It is possible for this condition to go unnoticed as it may not cause any symptoms and may remain undiscovered until the individual has some form of testing done, typically for another medical condition [3]. Many individuals do not experience any issues with this type of birth defect; however, others can develop problems involving the urinary tract such as urinary stones, urinary blockage, or infections [4]. Treatment depends on the severity of the condition and what symptoms are present. If there is no blockage and the child is not developing stones or infections, no treatment is generally necessary. Surgery is necessary if there is an obstruction present or if kidney damage is severe [5-7]. Once renal ectopia is suspected or diagnosed, every attempt should be made to locate the contralateral kidney, as damage or removal of a solitary ectopic kidney may lead to renal insufficiancy, which may necessitate dialysis or transplantation [8]. Gleason et al. [9] conducted a retrospective review of 77 patients with 82 ectopic kidneys. Out of 82 kidneys, 46 (56%) had hydronephrosis. Dilatation of the renal pelvis was the result of primary ureteropelvic or ureterovesical obstruction in 52%, grade 3, 4, or 5 vesicoureteral reflux in 26%, and extrarenal collecting systems with malrotation that produced apparent ureteropelvic junction obstruction in 22%. Bader et al. [10] reported that they have initially misinterpreted a case of ectopic pelvic kidney as bulky lymph node conglomerates in 2 different patients undergoing surgery for a gynecological malignancy. They stressed that initial exploration of the abdomen and pelvis after laparotomy should include manual confirmation that the kidneys are in the normal position.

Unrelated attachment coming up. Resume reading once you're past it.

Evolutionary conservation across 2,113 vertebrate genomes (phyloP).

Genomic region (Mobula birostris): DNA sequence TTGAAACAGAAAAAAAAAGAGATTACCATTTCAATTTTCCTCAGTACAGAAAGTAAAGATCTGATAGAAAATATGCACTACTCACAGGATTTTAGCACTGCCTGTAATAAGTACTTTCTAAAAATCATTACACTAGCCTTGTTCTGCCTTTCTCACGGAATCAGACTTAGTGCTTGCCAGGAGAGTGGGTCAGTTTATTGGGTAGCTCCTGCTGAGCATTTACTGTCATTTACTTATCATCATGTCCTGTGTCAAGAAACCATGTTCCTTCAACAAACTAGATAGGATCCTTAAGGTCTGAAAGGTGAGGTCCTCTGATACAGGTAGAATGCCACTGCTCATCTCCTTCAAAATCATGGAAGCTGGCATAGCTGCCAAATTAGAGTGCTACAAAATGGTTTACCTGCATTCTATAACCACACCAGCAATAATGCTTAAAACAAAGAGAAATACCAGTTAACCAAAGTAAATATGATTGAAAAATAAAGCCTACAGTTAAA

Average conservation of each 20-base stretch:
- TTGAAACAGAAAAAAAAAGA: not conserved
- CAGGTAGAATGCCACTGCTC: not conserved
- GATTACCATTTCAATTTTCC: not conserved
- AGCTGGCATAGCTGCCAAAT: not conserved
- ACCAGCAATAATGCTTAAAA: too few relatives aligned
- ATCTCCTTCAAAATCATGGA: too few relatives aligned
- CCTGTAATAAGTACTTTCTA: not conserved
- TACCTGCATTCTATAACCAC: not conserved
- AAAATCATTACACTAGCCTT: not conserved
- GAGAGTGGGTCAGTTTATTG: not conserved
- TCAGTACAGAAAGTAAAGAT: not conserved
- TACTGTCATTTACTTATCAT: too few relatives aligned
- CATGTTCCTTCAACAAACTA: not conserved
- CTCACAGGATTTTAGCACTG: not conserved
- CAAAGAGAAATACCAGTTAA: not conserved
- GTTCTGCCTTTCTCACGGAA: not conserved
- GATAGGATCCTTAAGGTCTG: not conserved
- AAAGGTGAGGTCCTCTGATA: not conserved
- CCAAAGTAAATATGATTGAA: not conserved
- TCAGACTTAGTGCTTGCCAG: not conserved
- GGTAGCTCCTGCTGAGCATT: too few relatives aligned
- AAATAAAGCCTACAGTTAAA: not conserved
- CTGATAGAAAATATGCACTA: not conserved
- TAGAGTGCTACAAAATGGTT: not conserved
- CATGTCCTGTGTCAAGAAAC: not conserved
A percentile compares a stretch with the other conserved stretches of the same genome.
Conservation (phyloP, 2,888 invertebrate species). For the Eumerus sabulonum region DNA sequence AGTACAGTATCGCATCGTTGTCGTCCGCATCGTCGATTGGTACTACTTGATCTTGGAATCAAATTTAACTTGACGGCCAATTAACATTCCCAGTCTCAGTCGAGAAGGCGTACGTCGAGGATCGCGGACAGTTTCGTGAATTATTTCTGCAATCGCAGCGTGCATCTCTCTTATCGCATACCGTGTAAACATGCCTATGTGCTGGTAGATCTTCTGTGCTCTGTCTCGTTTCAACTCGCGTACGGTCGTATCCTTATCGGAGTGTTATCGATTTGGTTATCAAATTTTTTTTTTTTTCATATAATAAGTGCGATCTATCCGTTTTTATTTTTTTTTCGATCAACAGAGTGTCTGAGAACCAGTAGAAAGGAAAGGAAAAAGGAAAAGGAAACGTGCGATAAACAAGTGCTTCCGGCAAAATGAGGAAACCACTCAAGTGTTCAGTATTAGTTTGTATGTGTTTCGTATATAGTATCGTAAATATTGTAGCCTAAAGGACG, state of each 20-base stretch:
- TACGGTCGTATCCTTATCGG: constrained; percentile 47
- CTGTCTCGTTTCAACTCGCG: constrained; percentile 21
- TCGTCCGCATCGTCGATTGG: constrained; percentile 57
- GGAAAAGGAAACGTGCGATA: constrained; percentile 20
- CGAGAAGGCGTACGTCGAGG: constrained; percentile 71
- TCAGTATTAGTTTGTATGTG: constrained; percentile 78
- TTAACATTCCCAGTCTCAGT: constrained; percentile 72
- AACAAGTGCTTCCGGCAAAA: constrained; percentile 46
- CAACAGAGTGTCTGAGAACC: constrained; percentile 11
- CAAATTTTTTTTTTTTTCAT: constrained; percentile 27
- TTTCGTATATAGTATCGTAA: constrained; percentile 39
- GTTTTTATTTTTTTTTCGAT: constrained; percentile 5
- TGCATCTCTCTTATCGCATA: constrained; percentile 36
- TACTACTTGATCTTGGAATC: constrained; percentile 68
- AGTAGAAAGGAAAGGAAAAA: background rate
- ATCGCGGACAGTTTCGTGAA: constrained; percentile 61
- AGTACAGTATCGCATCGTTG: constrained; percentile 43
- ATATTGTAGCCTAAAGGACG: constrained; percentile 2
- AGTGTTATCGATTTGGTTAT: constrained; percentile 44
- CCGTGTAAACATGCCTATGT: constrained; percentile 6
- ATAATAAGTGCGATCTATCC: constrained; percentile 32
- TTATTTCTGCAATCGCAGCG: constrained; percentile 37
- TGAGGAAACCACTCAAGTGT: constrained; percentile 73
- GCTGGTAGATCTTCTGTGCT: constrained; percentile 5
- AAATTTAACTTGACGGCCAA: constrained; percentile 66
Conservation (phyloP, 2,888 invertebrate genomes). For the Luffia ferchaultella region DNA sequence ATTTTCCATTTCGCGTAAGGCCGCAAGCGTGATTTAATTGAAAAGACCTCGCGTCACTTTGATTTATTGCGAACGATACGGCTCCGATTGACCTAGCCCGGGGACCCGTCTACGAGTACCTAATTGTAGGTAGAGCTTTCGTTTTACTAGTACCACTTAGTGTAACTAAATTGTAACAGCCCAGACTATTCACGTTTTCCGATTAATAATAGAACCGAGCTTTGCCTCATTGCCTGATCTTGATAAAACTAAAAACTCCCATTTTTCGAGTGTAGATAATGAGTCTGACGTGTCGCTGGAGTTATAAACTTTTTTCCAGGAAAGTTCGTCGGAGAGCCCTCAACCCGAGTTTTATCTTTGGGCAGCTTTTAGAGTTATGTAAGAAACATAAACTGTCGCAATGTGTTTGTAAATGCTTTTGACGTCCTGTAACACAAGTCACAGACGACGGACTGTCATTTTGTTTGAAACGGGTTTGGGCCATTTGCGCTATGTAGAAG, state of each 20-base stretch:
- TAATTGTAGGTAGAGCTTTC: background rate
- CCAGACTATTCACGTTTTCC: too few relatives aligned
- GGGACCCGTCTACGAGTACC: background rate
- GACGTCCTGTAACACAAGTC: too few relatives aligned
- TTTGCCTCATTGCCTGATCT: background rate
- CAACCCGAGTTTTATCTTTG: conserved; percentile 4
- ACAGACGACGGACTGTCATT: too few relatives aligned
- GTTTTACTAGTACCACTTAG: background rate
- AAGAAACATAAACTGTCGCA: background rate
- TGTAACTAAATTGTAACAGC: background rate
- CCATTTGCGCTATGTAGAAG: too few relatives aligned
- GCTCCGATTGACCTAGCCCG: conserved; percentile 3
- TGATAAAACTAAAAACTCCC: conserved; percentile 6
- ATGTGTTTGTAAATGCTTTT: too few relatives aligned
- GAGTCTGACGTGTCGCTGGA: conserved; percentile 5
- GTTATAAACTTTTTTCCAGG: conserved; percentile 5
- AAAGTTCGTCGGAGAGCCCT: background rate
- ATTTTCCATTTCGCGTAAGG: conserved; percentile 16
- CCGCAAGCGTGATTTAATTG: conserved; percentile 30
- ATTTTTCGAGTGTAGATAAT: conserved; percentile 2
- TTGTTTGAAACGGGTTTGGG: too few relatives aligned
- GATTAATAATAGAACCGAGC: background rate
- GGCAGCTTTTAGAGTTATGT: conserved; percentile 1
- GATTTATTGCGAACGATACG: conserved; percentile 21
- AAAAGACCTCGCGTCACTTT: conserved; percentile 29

The ectopic kidney is usually smaller than normal, and it may not conform to the usual reniform shape because of the retained fetal lobulations and the axis of the kidney medial or vertical, but it may be tilted as much as 90° laterally so that it lies in a true horizontal plane, so the renal pelvis is usually anterior to the parenchyma [9]. The ectopic kidney is more susceptible to the development of hydronephrosis or urinary calculus formation than the normally positioned kidney; this is in part a result of the anteriorly placed pelvis or an anomalous vasculature that partially blocks one of the major calyces or the upper ureter. In addition, there may be an increased risk of injury from blunt abdominal trauma because the low-lying kidney is not protected by the ribcage [9,10].